skip navigation

PUBLICATIONS

Register for Latest Research

Stay Informed
Register with NCJRS to receive NCJRS's biweekly e-newsletter JUSTINFO and additional periodic emails from NCJRS and the NCJRS federal sponsors that highlight the latest research published or sponsored by the Office of Justice Programs.

NCJRS Abstract

The document referenced below is part of the NCJRS Virtual Library collection. To conduct further searches of the collection, visit the Virtual Library. See the Obtain Documents page for direction on how to access resources online, via mail, through interlibrary loans, or in a local library.

 

NCJ Number: 166670 Add to Shopping cart Find in a Library
Title: Outpatient Non-Opioid Detoxification for Opioid Withdrawal: Who is Likely to Benefit?
Journal: American Journal on Addictions  Volume:6  Issue:3  Dated:(Summer 1997)  Pages:218-223
Author(s): M J McCann; K Miotto; R A Rawson; A Huber; S Shoptaw; W Ling
Date Published: 1997
Page Count: 6
Sponsoring Agency: National Institute on Drug Abuse
Bethesda, MD 20892-9561
Grant Number: DA07641
Type: Survey
Format: Article
Language: English
Country: United States of America
Annotation: This study examined characteristics of successful completers of an outpatient clonidine/oxazepam detoxification procedure for opioid dependence.
Abstract: Opioid-dependent, treatment-seeking applicants were recruited from the treatment community, drug hotlines, and emergency rooms and by self-referral. The initial 215 applicants were predominantly male, white, and single and were heroin users. All participants designated a partner who could drive them to the clinic for daily visits. Opioid dependence was confirmed by a physician based on history and current signs and symptoms. All subjects visited the clinic daily on weekdays for blood pressure monitoring and medication. Detoxification episodes were scheduled for a duration of 5 to 7 days. Of 215 applicants for treatment, 167 started medication and 65 completed detoxification and received naltrexone. Completers represented 30 percent of the entire group of 215 applicants and 39 percent of those who actually began the detoxification episode. Those who completed were more likely to have last used an opioid other than heroin, to be heroin smokers rather than intravenous users, to have used benzodiazepines during the 30 days before treatment, and to have abstained from opioids for a longer time before presenting for treatment. New users (less than 2 years) did no better than those using longer than 2 years. The authors conclude their findings may help in the continued refinement of patient placement criteria. 14 references and 1 table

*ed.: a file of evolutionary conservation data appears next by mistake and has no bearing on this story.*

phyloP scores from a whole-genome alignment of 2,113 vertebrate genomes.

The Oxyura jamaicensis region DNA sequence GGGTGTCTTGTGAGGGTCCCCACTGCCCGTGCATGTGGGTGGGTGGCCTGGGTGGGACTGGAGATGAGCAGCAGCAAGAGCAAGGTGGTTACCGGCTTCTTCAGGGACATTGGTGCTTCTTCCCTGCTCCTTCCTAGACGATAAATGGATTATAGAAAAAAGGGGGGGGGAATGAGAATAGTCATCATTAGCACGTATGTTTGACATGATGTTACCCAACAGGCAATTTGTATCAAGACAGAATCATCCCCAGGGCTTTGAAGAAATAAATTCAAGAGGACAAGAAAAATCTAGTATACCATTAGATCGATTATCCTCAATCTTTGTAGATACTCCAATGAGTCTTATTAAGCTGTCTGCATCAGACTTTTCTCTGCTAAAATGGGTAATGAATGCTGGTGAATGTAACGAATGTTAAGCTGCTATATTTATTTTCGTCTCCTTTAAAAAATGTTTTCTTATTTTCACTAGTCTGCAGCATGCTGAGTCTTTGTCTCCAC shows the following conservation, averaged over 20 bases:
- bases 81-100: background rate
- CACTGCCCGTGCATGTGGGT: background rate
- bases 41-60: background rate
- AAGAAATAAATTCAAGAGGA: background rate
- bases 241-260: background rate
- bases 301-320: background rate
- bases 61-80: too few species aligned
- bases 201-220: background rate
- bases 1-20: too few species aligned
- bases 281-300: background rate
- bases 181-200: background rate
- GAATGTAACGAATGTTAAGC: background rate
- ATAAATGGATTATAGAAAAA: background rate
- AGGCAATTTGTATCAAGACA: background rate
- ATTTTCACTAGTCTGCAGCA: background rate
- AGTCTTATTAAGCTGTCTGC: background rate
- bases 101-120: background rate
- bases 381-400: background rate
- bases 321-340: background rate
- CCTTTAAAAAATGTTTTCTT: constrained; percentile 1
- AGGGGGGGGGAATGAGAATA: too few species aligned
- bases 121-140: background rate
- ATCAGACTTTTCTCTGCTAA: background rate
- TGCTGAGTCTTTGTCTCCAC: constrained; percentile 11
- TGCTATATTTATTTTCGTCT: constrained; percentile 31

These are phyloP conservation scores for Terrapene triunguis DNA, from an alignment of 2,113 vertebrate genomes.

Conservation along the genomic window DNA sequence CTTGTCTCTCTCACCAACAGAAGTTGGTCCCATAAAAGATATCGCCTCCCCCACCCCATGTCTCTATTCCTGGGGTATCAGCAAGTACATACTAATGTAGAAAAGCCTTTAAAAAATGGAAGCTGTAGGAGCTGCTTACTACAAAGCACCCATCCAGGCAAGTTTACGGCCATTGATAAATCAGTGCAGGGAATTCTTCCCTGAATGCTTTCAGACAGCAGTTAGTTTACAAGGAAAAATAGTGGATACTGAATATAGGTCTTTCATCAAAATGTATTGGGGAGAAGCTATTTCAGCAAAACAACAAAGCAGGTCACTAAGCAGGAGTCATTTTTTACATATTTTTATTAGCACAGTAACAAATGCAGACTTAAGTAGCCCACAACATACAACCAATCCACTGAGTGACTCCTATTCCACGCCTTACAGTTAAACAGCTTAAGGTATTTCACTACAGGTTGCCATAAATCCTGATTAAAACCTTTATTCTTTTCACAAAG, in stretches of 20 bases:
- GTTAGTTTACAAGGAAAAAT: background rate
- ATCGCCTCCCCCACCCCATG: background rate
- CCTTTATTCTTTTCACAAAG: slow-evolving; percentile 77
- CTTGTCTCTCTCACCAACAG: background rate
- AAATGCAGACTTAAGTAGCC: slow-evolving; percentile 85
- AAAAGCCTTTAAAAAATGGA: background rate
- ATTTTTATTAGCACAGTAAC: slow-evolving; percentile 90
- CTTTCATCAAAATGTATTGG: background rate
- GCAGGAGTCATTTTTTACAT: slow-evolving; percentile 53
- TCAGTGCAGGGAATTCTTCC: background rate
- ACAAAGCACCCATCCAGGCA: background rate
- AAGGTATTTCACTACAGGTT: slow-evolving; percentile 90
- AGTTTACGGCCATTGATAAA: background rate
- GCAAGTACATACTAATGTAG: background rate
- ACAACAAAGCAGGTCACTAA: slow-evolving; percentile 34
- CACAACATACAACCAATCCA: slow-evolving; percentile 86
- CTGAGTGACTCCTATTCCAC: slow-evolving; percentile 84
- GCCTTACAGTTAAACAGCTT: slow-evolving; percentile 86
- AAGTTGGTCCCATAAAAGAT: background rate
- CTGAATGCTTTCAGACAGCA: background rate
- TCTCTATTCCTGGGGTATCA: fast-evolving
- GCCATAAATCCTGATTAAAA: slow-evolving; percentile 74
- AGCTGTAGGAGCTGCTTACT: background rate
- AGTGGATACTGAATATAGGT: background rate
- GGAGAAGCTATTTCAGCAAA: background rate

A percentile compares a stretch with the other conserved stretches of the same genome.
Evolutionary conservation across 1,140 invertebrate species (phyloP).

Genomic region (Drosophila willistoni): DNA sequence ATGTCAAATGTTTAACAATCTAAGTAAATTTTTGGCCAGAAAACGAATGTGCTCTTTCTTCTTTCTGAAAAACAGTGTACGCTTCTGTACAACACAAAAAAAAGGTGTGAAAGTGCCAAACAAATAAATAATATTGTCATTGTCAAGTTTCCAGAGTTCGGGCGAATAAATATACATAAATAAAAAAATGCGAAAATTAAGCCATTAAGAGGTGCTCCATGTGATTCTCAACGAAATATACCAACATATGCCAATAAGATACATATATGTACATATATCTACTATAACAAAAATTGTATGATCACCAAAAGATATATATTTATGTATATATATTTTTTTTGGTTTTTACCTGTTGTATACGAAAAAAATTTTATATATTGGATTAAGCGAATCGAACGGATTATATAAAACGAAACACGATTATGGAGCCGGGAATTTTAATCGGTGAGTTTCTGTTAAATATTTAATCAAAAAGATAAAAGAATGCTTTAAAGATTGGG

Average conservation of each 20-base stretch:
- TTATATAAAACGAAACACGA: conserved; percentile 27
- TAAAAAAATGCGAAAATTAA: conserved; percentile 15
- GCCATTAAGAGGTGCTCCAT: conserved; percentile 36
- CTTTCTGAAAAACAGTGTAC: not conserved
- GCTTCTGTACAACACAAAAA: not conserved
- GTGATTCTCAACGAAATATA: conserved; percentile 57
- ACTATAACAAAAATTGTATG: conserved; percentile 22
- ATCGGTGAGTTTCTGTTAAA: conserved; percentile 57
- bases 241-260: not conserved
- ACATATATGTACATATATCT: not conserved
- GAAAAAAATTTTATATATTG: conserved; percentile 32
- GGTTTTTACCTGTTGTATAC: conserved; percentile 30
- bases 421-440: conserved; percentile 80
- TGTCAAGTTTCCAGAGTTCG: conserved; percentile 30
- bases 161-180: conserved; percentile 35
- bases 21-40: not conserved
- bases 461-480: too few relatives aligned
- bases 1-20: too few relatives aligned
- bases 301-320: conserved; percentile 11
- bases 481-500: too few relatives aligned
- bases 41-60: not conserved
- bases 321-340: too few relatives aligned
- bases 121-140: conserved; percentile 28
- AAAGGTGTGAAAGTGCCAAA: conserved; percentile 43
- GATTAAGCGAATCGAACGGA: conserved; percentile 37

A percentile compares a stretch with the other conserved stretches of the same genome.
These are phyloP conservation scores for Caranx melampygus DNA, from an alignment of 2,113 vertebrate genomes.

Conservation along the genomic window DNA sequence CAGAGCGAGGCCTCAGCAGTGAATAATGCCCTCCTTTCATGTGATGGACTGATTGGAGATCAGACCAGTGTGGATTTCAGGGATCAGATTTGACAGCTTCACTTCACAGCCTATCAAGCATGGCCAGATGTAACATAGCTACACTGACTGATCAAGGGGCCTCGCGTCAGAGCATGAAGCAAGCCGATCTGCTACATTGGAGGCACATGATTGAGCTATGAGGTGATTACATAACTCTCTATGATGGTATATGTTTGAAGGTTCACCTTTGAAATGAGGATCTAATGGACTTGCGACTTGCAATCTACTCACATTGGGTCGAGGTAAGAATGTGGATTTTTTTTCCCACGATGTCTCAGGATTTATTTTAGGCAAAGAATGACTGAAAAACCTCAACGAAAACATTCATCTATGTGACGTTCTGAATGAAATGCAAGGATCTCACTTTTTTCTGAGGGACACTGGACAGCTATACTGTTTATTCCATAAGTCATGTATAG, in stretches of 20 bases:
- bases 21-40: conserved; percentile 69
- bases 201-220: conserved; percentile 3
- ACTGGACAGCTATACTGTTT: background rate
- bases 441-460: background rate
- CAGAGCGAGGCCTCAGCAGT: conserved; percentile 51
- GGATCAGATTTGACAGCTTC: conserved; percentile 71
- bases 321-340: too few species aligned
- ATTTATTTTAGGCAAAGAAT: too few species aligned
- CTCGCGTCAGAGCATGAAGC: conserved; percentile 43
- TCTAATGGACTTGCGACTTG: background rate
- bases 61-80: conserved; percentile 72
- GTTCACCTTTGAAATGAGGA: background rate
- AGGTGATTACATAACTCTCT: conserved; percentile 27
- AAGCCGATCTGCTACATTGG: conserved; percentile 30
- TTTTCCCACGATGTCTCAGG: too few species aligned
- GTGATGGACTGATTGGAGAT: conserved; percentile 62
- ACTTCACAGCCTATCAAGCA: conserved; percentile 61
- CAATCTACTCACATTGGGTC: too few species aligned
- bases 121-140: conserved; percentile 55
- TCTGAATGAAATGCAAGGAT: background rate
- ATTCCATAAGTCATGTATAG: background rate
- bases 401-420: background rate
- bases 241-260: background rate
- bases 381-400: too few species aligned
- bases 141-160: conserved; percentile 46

Main Term(s): Drug detoxification
Index Term(s): Drug abuse; Drug dependence; Drug treatment programs; Heroin; Opioids
Note: DCC
To cite this abstract, use the following link:
http://www.ncjrs.gov/App/publications/abstract.aspx?ID=166670

*A link to the full-text document is provided whenever possible. For documents not available online, a link to the publisher's website is provided. Tell us how you use the NCJRS Library and Abstracts Database - send us your feedback.